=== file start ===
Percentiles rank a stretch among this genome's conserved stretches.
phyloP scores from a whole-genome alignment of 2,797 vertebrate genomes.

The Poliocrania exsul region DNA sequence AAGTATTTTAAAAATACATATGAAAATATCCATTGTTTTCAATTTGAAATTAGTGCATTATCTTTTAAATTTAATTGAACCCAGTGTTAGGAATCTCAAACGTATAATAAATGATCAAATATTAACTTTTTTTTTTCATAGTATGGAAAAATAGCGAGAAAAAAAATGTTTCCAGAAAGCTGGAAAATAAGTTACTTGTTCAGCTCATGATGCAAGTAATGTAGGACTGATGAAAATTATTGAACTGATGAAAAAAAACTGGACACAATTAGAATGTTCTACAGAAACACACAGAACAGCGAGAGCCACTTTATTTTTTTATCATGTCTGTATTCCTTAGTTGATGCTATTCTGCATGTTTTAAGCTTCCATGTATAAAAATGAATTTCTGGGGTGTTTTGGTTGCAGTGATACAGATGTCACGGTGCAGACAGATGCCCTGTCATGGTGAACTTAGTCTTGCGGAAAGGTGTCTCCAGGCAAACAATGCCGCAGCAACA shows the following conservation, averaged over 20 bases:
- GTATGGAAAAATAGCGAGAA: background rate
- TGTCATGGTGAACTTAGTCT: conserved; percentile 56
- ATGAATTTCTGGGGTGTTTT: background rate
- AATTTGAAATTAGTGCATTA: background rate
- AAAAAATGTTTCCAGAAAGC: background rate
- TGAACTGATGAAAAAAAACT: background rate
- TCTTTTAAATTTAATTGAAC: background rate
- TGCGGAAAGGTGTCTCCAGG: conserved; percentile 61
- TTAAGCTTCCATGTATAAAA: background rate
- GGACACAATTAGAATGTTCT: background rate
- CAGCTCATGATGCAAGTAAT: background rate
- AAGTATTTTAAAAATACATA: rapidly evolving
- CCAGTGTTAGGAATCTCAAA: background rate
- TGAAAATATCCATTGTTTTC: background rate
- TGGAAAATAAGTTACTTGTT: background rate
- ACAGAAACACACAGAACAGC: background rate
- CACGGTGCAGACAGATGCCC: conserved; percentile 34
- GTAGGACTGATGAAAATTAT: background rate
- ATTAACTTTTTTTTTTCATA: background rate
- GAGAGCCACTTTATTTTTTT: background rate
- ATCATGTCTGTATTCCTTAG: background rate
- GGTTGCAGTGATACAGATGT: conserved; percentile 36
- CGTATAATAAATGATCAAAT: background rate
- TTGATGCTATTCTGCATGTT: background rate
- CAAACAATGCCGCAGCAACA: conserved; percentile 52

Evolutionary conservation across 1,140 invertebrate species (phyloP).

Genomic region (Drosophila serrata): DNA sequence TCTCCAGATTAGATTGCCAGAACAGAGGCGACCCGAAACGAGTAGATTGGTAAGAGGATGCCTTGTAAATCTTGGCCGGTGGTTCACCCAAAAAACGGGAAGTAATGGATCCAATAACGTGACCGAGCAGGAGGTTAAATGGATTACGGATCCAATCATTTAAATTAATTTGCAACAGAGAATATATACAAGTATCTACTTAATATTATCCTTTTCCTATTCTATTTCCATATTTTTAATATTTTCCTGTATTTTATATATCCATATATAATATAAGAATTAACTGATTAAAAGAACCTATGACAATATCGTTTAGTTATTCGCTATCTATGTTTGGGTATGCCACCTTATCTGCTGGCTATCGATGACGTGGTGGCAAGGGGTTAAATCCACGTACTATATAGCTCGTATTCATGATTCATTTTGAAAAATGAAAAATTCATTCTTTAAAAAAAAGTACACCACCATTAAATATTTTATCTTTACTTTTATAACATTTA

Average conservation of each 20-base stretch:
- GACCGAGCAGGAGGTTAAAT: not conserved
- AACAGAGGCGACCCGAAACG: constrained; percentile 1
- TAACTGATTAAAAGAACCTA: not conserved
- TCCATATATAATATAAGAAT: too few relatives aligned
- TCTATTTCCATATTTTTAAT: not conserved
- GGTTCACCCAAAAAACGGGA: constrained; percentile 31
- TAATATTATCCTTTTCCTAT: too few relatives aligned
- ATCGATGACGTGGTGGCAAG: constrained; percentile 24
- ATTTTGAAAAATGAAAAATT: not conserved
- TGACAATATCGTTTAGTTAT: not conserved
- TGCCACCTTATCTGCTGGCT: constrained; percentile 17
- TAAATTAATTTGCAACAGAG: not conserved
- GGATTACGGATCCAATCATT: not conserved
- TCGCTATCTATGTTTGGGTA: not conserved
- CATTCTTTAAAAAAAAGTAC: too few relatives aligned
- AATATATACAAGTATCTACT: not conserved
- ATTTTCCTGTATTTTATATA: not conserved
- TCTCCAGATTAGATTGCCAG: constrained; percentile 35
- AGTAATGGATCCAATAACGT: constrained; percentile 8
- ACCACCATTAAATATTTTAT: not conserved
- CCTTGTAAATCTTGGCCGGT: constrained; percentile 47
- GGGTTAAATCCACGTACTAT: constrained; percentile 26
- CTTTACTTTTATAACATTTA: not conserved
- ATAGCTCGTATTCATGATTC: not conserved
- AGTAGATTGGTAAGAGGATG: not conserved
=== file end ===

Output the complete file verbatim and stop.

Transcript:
Percentiles rank a stretch among this genome's conserved stretches.
phyloP scores from a whole-genome alignment of 2,797 vertebrate genomes.

The Poliocrania exsul region DNA sequence AAGTATTTTAAAAATACATATGAAAATATCCATTGTTTTCAATTTGAAATTAGTGCATTATCTTTTAAATTTAATTGAACCCAGTGTTAGGAATCTCAAACGTATAATAAATGATCAAATATTAACTTTTTTTTTTCATAGTATGGAAAAATAGCGAGAAAAAAAATGTTTCCAGAAAGCTGGAAAATAAGTTACTTGTTCAGCTCATGATGCAAGTAATGTAGGACTGATGAAAATTATTGAACTGATGAAAAAAAACTGGACACAATTAGAATGTTCTACAGAAACACACAGAACAGCGAGAGCCACTTTATTTTTTTATCATGTCTGTATTCCTTAGTTGATGCTATTCTGCATGTTTTAAGCTTCCATGTATAAAAATGAATTTCTGGGGTGTTTTGGTTGCAGTGATACAGATGTCACGGTGCAGACAGATGCCCTGTCATGGTGAACTTAGTCTTGCGGAAAGGTGTCTCCAGGCAAACAATGCCGCAGCAACA shows the following conservation, averaged over 20 bases:
- GTATGGAAAAATAGCGAGAA: background rate
- TGTCATGGTGAACTTAGTCT: conserved; percentile 56
- ATGAATTTCTGGGGTGTTTT: background rate
- AATTTGAAATTAGTGCATTA: background rate
- AAAAAATGTTTCCAGAAAGC: background rate
- TGAACTGATGAAAAAAAACT: background rate
- TCTTTTAAATTTAATTGAAC: background rate
- TGCGGAAAGGTGTCTCCAGG: conserved; percentile 61
- TTAAGCTTCCATGTATAAAA: background rate
- GGACACAATTAGAATGTTCT: background rate
- CAGCTCATGATGCAAGTAAT: background rate
- AAGTATTTTAAAAATACATA: rapidly evolving
- CCAGTGTTAGGAATCTCAAA: background rate
- TGAAAATATCCATTGTTTTC: background rate
- TGGAAAATAAGTTACTTGTT: background rate
- ACAGAAACACACAGAACAGC: background rate
- CACGGTGCAGACAGATGCCC: conserved; percentile 34
- GTAGGACTGATGAAAATTAT: background rate
- ATTAACTTTTTTTTTTCATA: background rate
- GAGAGCCACTTTATTTTTTT: background rate
- ATCATGTCTGTATTCCTTAG: background rate
- GGTTGCAGTGATACAGATGT: conserved; percentile 36
- CGTATAATAAATGATCAAAT: background rate
- TTGATGCTATTCTGCATGTT: background rate
- CAAACAATGCCGCAGCAACA: conserved; percentile 52

Evolutionary conservation across 1,140 invertebrate species (phyloP).

Genomic region (Drosophila serrata): DNA sequence TCTCCAGATTAGATTGCCAGAACAGAGGCGACCCGAAACGAGTAGATTGGTAAGAGGATGCCTTGTAAATCTTGGCCGGTGGTTCACCCAAAAAACGGGAAGTAATGGATCCAATAACGTGACCGAGCAGGAGGTTAAATGGATTACGGATCCAATCATTTAAATTAATTTGCAACAGAGAATATATACAAGTATCTACTTAATATTATCCTTTTCCTATTCTATTTCCATATTTTTAATATTTTCCTGTATTTTATATATCCATATATAATATAAGAATTAACTGATTAAAAGAACCTATGACAATATCGTTTAGTTATTCGCTATCTATGTTTGGGTATGCCACCTTATCTGCTGGCTATCGATGACGTGGTGGCAAGGGGTTAAATCCACGTACTATATAGCTCGTATTCATGATTCATTTTGAAAAATGAAAAATTCATTCTTTAAAAAAAAGTACACCACCATTAAATATTTTATCTTTACTTTTATAACATTTA

Average conservation of each 20-base stretch:
- GACCGAGCAGGAGGTTAAAT: not conserved
- AACAGAGGCGACCCGAAACG: constrained; percentile 1
- TAACTGATTAAAAGAACCTA: not conserved
- TCCATATATAATATAAGAAT: too few relatives aligned
- TCTATTTCCATATTTTTAAT: not conserved
- GGTTCACCCAAAAAACGGGA: constrained; percentile 31
- TAATATTATCCTTTTCCTAT: too few relatives aligned
- ATCGATGACGTGGTGGCAAG: constrained; percentile 24
- ATTTTGAAAAATGAAAAATT: not conserved
- TGACAATATCGTTTAGTTAT: not conserved
- TGCCACCTTATCTGCTGGCT: constrained; percentile 17
- TAAATTAATTTGCAACAGAG: not conserved
- GGATTACGGATCCAATCATT: not conserved
- TCGCTATCTATGTTTGGGTA: not conserved
- CATTCTTTAAAAAAAAGTAC: too few relatives aligned
- AATATATACAAGTATCTACT: not conserved
- ATTTTCCTGTATTTTATATA: not conserved
- TCTCCAGATTAGATTGCCAG: constrained; percentile 35
- AGTAATGGATCCAATAACGT: constrained; percentile 8
- ACCACCATTAAATATTTTAT: not conserved
- CCTTGTAAATCTTGGCCGGT: constrained; percentile 47
- GGGTTAAATCCACGTACTAT: constrained; percentile 26
- CTTTACTTTTATAACATTTA: not conserved
- ATAGCTCGTATTCATGATTC: not conserved
- AGTAGATTGGTAAGAGGATG: not conserved